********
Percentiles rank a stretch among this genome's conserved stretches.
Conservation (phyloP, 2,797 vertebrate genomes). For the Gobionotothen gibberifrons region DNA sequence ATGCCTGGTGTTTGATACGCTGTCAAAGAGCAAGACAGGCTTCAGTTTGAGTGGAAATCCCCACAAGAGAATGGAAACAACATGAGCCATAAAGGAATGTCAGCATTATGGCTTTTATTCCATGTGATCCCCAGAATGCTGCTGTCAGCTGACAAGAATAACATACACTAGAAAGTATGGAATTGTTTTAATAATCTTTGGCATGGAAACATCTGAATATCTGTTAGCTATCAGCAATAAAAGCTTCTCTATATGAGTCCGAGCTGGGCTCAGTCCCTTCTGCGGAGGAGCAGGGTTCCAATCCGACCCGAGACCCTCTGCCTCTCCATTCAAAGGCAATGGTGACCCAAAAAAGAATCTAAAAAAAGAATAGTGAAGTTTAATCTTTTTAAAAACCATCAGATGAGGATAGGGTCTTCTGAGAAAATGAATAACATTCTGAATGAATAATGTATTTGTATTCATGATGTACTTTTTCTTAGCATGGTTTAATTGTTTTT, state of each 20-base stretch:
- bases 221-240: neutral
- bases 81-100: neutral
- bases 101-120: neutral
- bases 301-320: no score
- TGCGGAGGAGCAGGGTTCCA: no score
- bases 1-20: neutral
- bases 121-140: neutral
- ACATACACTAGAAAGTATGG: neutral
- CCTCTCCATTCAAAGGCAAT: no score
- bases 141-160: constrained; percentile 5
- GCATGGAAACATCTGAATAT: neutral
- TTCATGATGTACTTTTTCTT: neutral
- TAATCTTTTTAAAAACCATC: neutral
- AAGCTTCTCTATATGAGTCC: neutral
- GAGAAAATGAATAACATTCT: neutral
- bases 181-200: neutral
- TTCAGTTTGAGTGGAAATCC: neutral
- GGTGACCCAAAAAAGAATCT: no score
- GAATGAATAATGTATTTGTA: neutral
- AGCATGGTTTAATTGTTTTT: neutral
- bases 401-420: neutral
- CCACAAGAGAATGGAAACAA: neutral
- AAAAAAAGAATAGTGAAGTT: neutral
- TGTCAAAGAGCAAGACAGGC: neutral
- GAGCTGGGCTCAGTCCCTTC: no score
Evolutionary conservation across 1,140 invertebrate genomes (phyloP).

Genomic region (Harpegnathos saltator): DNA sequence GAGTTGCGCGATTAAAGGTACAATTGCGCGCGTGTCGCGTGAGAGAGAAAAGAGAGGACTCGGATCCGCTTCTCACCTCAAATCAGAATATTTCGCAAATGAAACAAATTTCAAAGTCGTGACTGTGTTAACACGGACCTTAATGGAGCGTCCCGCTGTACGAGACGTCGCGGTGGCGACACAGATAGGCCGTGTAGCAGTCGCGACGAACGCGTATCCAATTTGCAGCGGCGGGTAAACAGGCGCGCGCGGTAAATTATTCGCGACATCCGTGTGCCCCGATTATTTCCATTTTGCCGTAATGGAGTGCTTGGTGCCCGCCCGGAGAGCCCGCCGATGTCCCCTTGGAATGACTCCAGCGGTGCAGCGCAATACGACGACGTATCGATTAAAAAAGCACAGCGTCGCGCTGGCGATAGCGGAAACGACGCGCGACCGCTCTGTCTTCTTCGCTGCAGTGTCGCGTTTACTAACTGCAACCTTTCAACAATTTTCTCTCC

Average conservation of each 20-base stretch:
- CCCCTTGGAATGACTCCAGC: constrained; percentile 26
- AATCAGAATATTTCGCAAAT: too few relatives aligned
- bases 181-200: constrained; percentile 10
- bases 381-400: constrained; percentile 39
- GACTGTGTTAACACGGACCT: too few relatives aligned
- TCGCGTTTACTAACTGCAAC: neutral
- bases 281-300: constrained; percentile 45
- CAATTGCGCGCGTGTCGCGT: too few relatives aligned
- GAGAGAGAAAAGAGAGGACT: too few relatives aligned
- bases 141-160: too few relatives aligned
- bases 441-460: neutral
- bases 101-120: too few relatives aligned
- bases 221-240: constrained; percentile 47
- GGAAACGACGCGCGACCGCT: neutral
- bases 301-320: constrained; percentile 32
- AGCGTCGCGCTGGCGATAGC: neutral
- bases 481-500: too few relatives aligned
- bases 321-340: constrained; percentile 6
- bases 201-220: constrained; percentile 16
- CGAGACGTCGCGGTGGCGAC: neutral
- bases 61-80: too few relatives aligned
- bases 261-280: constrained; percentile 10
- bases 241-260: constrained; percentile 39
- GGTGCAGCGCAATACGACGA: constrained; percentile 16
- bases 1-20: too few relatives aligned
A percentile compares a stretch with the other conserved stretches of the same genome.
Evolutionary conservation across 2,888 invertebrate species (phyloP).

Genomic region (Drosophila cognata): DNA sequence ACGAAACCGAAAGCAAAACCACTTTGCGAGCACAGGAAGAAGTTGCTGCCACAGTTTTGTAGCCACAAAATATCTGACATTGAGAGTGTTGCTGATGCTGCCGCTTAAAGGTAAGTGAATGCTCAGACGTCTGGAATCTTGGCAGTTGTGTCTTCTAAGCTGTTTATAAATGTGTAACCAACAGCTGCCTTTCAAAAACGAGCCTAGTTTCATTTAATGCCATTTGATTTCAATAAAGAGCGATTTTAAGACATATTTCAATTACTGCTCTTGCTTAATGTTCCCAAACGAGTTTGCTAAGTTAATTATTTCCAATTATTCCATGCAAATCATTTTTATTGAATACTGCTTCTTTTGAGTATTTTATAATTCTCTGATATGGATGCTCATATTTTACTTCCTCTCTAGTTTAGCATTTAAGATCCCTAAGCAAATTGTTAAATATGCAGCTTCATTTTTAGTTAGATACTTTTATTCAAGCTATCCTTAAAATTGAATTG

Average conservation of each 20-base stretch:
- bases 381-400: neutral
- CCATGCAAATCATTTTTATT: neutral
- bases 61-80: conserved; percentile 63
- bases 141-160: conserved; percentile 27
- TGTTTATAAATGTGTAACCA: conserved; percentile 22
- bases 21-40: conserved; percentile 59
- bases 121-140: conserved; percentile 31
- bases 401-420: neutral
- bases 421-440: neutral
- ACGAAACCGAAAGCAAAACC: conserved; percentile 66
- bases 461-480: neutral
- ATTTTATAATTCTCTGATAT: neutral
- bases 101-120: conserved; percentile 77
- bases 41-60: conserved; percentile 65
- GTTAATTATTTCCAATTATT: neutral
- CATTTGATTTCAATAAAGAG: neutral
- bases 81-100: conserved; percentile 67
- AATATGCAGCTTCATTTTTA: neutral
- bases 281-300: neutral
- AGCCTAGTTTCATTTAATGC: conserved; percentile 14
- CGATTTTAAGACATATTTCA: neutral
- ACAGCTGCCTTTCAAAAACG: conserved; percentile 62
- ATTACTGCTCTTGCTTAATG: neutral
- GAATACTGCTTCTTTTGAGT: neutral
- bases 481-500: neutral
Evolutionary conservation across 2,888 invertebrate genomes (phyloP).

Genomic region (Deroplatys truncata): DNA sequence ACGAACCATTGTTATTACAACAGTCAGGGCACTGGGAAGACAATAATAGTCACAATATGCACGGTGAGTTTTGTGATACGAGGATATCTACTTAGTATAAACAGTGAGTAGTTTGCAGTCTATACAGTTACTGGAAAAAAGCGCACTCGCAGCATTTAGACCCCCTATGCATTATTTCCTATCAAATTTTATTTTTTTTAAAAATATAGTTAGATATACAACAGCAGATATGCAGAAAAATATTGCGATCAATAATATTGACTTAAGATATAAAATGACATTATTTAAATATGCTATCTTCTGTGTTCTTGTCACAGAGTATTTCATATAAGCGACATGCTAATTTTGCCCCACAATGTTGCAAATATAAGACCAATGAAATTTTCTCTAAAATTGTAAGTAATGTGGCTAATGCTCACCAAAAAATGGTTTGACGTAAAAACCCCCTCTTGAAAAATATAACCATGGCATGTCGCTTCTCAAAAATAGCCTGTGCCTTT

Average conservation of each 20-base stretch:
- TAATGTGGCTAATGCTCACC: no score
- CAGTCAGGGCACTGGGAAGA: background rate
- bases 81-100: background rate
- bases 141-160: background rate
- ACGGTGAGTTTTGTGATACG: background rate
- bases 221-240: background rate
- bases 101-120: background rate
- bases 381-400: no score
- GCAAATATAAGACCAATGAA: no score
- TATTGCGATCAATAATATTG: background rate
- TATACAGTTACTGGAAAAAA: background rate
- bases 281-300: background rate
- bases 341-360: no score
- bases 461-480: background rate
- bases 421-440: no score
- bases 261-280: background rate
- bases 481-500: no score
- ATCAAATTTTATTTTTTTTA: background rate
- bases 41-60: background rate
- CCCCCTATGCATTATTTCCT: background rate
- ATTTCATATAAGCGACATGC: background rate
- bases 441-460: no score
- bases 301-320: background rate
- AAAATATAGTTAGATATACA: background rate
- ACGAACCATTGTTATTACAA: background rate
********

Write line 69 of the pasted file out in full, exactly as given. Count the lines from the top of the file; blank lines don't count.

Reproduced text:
- ACGAAACCGAAAGCAAAACC: conserved; percentile 66